For teens who struggle to communicate clearly or are challenged in certain social situations, use the safety of your home to explore their options. They have a role in potential conversations, using different responses, tone of voice, volume, and nonverbal cues.
A growth mindset requires compassion and patience with us as we grow and learn. Contrary to popular messages on social media and peer pressure, your teen does not need to prove his personal worth beyond belief.
If you notice your teen stuck in a negative or fixed mindset about their worth, encourage them to embrace self-compassion.
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To introduce apps or activities to remember, create positive mantras or list affirmations where they will be seen on a timely basis. When your teen is struggling, encourage them to talk to themselves using the same words and tone of voice as if their best friend were struggling in the same way.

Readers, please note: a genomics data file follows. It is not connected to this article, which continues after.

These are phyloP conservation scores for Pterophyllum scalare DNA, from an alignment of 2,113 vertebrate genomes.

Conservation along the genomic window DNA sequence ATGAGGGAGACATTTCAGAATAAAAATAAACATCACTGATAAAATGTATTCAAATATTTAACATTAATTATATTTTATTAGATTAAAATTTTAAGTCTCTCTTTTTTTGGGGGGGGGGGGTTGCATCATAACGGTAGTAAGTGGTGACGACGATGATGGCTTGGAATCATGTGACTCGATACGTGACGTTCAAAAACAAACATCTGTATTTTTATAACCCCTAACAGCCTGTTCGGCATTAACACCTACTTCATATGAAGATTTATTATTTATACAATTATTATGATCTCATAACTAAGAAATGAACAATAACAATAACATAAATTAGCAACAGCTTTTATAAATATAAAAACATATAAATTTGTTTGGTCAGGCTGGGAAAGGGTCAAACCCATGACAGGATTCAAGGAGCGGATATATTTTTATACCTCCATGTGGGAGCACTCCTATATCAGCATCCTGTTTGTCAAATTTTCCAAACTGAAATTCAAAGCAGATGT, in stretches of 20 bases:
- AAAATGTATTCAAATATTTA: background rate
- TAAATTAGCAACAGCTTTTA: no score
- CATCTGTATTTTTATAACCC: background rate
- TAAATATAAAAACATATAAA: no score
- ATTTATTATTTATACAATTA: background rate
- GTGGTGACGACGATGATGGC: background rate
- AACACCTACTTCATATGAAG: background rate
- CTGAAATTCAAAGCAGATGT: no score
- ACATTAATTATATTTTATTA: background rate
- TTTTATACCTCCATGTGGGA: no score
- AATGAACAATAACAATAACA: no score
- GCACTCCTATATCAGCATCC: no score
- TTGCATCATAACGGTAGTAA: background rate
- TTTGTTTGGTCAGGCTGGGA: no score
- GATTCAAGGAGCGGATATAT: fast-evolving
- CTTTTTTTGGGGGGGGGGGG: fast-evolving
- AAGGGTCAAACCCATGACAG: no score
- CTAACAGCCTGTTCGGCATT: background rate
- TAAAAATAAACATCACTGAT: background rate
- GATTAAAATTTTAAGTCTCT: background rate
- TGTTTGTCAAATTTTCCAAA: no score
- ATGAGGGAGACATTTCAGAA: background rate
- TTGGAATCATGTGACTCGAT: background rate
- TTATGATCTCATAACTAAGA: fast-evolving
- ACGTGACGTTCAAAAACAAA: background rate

Activities like creating your own mantra, developing affirmations, filling out comfort tables, and designing a vision board are all included in the Big Life Journal – Teen Edition. These are great ways for teens to connect with each other.
Adolescents who are involved in various activities, sports teams, volunteer opportunities, and scholastic activities tend to have a higher sense of self-esteem. In one area they are not oppressed by inconvenience, because they have others that feed on their dignity.